Woman in glasses with orange sweater, bright red lipstick, soft smile

…and a Happy New Year!

Post by Dina R. D’Alessandro, RDN

Woman in glasses with orange sweater, bright red lipstick, soft smile
TW: mental health, suicide

This is the face of a person diagnosed with bipolar disorder. In 1998, I had been crying every day over “little things” like misplacing a sock, so I started seeing a therapist. I had always been in and out of therapy since I was 19, but had really thought I could handle things on my own. After all, people told me that I was great at juggling multiple projects, I had an amazing personality, and I was exceptional at being organized and positive. But, the truth was that I was sadder and more overwhelmed than I had been in years. Therapy—and some meds at the time—helped me gain clarity and get out of some situations that were no longer bringing me joy.

Flash forward to 2020, the rockiest of years for many of us. I found myself being spread so thin I was starting to feel like I would snap and ended up nearly giving up on myself. Enter Mental Health America (MHA). They held an online summit that changed and saved me. It was full of presenters and topics that resonated with me. In the lineup were some well known public figures, but also some not-so-well known ones: “regular” people who had a story to share. They warmed my heart and breathed new life in me telling how they overcame the same experiences I was going through. They motivated me to not only seek help once again (thank you, suicide prevention hotline and therapy) but reach out to complete strangers on social media and ask if they’d be willing to be a part of my own online event, a “virtual group hug for the soul” as I was calling it.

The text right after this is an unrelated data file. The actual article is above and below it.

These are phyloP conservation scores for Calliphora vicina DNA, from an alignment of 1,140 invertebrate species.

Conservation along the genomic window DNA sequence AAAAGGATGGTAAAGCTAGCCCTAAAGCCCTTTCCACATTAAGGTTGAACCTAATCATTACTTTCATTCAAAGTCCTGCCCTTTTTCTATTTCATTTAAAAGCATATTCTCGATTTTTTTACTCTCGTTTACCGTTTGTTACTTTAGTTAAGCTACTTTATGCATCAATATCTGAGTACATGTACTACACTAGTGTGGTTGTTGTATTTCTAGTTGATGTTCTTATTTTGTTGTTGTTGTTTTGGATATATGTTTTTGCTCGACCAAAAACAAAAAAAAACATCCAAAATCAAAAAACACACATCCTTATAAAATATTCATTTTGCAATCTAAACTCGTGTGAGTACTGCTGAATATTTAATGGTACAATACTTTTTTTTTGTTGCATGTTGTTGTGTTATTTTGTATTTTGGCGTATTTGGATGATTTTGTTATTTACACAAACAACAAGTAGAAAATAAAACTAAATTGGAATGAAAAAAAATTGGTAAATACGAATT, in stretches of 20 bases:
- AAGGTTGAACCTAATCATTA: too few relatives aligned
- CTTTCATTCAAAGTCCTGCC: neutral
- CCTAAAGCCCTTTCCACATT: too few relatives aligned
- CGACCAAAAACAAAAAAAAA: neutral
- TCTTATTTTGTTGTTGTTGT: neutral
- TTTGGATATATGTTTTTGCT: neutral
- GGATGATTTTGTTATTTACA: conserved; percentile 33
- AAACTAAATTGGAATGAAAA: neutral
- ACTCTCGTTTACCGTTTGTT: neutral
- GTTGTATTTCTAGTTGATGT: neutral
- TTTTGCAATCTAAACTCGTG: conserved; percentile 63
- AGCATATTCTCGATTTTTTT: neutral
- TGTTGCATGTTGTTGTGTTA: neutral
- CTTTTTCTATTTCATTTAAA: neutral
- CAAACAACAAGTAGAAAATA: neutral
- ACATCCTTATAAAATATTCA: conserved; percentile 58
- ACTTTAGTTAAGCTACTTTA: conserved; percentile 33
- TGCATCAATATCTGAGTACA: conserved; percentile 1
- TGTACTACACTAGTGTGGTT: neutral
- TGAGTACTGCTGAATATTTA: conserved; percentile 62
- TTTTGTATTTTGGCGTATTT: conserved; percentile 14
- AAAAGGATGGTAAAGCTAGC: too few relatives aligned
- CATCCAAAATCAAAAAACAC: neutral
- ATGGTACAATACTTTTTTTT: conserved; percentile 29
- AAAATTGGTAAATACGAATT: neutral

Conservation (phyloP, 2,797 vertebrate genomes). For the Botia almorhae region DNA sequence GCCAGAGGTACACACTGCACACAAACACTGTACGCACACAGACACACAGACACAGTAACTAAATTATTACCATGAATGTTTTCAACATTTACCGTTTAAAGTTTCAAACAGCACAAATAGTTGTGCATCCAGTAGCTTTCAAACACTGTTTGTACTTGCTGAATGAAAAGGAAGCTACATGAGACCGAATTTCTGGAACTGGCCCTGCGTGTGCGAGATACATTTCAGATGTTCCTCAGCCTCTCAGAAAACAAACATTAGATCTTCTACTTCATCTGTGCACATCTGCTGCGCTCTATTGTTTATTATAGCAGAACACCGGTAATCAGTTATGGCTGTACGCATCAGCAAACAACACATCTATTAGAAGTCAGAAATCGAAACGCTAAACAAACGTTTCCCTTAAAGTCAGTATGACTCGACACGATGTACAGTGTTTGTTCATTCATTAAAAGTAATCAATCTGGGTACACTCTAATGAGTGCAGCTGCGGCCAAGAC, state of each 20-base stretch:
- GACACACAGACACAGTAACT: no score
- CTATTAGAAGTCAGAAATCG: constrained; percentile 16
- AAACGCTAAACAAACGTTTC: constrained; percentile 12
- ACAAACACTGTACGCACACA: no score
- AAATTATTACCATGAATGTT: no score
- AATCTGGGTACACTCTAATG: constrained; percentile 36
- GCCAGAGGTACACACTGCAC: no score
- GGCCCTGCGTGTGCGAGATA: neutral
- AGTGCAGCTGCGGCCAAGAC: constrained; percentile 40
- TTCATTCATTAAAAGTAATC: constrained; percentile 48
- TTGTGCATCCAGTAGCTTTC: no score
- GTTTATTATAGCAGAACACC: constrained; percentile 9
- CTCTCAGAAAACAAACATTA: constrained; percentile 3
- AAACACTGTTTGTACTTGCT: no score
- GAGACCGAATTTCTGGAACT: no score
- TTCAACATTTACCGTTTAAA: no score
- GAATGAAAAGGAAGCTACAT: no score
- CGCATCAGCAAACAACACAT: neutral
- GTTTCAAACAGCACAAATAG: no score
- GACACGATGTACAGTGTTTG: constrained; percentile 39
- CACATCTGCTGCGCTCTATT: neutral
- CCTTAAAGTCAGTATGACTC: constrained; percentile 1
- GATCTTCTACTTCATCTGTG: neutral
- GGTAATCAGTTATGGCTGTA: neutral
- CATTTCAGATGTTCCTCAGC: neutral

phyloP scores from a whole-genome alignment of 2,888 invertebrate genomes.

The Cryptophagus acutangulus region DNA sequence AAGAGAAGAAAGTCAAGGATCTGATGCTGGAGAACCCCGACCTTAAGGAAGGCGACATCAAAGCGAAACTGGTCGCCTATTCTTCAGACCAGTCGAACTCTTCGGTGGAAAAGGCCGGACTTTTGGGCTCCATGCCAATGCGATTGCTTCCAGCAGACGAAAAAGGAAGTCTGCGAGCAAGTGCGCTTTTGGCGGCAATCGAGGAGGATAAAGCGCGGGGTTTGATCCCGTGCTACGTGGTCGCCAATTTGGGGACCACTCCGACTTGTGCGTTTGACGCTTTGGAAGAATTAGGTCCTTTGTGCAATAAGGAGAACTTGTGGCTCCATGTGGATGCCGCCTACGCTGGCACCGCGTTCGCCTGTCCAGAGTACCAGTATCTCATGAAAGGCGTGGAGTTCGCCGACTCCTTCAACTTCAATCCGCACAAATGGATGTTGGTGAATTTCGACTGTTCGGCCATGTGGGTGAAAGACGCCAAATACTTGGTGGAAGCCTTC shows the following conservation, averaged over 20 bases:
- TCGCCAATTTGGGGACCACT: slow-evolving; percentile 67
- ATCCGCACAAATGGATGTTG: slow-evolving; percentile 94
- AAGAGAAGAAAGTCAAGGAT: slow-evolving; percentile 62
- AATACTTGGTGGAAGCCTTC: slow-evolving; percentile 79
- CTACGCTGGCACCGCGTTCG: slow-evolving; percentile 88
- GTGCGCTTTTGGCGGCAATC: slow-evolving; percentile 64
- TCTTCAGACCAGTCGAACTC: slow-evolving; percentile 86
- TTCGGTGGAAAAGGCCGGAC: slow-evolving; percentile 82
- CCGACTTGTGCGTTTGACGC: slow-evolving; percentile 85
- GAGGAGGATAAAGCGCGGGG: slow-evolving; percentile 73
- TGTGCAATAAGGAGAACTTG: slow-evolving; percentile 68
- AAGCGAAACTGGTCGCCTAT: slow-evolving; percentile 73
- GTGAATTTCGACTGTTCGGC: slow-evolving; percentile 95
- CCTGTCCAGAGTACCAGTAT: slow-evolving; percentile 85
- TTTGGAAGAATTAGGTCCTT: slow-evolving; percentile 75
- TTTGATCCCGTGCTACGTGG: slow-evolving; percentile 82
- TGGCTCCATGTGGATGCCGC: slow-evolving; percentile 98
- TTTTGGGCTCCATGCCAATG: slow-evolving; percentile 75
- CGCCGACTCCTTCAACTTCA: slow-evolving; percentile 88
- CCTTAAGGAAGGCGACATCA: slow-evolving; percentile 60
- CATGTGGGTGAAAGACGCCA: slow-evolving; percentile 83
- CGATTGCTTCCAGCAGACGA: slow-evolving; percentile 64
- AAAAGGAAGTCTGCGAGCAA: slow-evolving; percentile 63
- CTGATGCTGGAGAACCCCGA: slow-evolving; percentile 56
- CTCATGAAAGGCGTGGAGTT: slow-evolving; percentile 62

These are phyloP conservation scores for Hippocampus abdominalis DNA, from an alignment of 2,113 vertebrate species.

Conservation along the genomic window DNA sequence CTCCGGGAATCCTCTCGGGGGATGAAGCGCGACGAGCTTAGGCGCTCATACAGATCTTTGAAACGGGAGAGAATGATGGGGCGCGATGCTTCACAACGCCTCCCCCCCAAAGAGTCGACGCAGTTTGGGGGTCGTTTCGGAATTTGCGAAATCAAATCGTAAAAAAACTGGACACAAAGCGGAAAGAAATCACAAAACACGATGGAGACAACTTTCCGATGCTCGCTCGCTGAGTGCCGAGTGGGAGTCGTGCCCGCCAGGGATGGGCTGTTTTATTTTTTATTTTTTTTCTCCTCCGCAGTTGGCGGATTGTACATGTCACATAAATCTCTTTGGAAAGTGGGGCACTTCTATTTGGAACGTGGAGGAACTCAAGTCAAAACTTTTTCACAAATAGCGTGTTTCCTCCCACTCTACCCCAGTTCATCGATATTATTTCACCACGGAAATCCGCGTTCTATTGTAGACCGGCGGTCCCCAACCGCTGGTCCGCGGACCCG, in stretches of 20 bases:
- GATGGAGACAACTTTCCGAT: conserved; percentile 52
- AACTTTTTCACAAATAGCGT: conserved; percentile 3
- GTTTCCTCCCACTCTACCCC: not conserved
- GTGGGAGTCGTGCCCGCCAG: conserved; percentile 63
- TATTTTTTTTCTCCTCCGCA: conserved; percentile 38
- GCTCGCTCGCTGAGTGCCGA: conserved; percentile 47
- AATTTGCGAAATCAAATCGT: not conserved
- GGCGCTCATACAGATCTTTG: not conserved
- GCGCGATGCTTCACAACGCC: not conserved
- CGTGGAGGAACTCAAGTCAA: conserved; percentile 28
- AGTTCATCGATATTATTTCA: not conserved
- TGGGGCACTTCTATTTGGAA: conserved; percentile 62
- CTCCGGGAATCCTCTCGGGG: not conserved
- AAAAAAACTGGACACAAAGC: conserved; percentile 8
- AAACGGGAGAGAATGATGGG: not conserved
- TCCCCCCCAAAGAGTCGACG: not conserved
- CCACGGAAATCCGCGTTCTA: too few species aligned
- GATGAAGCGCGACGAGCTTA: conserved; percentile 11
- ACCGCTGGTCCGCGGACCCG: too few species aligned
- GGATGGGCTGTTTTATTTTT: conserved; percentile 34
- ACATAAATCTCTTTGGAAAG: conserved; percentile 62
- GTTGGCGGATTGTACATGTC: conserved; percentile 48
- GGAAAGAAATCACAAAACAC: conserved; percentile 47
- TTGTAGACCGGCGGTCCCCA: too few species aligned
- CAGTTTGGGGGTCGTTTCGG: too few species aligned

There was born the #MadeWithLove wellness retreat, an online gathering for others struggling to make sense of—and survive in—a most challenging year and a fundraiser to give back to the organization that started it all, MHA. Through the kindness of strangers, a common mission, and the willingness to break the stigma of having a mental health disorder, this event has now become an annual thing to raise awareness and provide support to anyone who needs it…and it’s a way for me to be grateful that I’m still alive to do it. I was so proud of and pleased at the turnout of our 2021 event (held earlier this month)–not to mention the over $800 USD we received in donations–and am still feeling the effects of that virtual group hug. If you were one of the hundreds of registrants who attended that weekend, I hope you enjoyed everything we had to offer and that you will keep riding this wave of inspiration into the new year and beyond.

That said, I am–and probably will always be–a work in progress, but I’m able to recognize that I’ve come a long way from that person who used to cry every day. I plan to continue making improvements, setting goals, and honoring my health and wellbeing; and I hope you will join me on this journey as we continue to share educational and informational topics with you.

If there’s anything you’d like to learn from us in 2022, or if you’d like to share your own successes and challenges with us, please leave a comment below, and follow us on any of the social media platforms linked above.